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Best Cable Cutter Tool (Coax & Ethernet)

post #1 of 15
Thread Starter 
I'm looking for some recommendations on the best tool to cut Coax and Ethernet cable. Also, the Ethernet cable I'm using is thick Cat6A (Belden 10GX line).

I currently own the following Klein cable cutter - http://www.amazon.com/Klein-J63050-Journeyman-High-Leverage-Cutter/dp/B00093GCK0

I've used it for a few cuts and it cuts easily, however it slightly compresses/squeezes the cut end of the cable. I'm not sure if this is normal or if there is a better tool for the job.

What do people in the fields use when cutting these types of cables all day long?

Thanks
post #2 of 15
Wrong tool for the job. Those Dykes are made to cut electrical cable, not stuff like Coax or Low Voltage wiring. Something like these work better http://www.idealindustries.com/prodDetail.do?prodId=35-053&div=2&l1=tools&l2=cutters&l3=35-053 or these http://www.idealindustries.com/prodDetail.do?prodId=45-074&div=2&l1=tools&l2=cutters&l3=45-074
post #3 of 15
The Klein 63028 might work better for you for the coax than the 63050. Frankly, any generic hand tool is going to deform the cut end of the cable a bit.

If you are worried about cable performance, don't sweat it. Yeah, impedance is a factor of geometry as well as dielectric constant. But as soon as you put a connector on the coax, it is going to fix the geometry problem. And you have to untwist the pairs of the Category 6a cable a bit to terminate it anyway.
Edited by Colm - 5/31/13 at 11:56pm
post #4 of 15
When pulling the cables in my home, I use whatever is handy - often a lineman's pliers or diagonal cutter. I always cut the cable to the right length later, and as Colm said, adding the connector fixes the 'problem'. Pulling and trimming are often done on different days, for me.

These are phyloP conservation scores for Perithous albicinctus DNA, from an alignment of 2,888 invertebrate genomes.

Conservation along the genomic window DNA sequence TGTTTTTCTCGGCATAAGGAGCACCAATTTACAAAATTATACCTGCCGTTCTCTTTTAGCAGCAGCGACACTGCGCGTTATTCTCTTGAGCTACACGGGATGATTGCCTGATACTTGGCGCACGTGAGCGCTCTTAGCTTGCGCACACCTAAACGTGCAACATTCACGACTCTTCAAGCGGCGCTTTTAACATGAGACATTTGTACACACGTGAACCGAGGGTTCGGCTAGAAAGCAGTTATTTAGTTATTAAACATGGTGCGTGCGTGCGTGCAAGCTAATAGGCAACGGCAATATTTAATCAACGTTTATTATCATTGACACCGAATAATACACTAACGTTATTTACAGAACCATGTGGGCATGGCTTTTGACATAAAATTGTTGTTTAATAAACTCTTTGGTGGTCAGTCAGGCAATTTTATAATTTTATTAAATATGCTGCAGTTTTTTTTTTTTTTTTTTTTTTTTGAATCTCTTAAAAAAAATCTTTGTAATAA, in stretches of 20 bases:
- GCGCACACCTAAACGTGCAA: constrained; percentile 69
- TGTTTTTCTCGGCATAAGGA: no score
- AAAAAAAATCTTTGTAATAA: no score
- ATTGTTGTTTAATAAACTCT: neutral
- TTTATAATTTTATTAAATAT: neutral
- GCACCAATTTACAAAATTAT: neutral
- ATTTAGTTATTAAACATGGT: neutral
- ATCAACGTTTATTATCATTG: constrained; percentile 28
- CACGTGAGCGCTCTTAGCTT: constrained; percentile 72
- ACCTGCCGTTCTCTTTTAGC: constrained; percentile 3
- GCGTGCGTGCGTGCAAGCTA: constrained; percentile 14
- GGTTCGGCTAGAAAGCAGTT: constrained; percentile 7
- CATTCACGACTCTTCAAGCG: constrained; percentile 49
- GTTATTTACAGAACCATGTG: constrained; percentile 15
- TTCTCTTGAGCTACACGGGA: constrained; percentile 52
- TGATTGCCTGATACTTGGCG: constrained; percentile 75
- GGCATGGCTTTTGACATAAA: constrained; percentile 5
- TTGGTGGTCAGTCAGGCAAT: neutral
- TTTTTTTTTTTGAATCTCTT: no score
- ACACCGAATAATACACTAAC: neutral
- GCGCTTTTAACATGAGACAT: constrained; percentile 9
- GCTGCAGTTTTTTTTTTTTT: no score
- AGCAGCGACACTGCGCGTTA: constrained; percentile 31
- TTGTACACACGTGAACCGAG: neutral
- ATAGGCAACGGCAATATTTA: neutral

If you're a pro, use expensive tools, and cut it to the right length once. Saves time and cable.

I use an EZRJ45 compression tool for category cable connectors which sacrifices about 2" of the cable end, eliminating the issue for cat cables. And yes, I'm aware it may introduce other issues, with the outside conductors.
post #5 of 15
Thread Starter 
Thanks for the links, gregzoll. Unfortunately, it looks like the ratcheting cable cutter is out of my price range as it's over $200! However, the Data T-Cutter is affordable since it's under $20. Also, I found the following information from Ideal regarding the T-Cutter:
Quote:
Cutting of coaxial cable requires the use of a shearing type or rounded blade cable cutter, like the IDEAL Data T®-Cutter (45-074). Cut the coaxial cable to the proper length needed for your application. Note: Diagonals or side-cutters will deform the cable and may affect the performance. However, if your coaxial cable has a center conductor made of steel, it is recommended you use a diagonal cutter.

Colm, thanks for the link to the Klein Coax cutter as I didn't even know they had one marketed directly like this.
post #6 of 15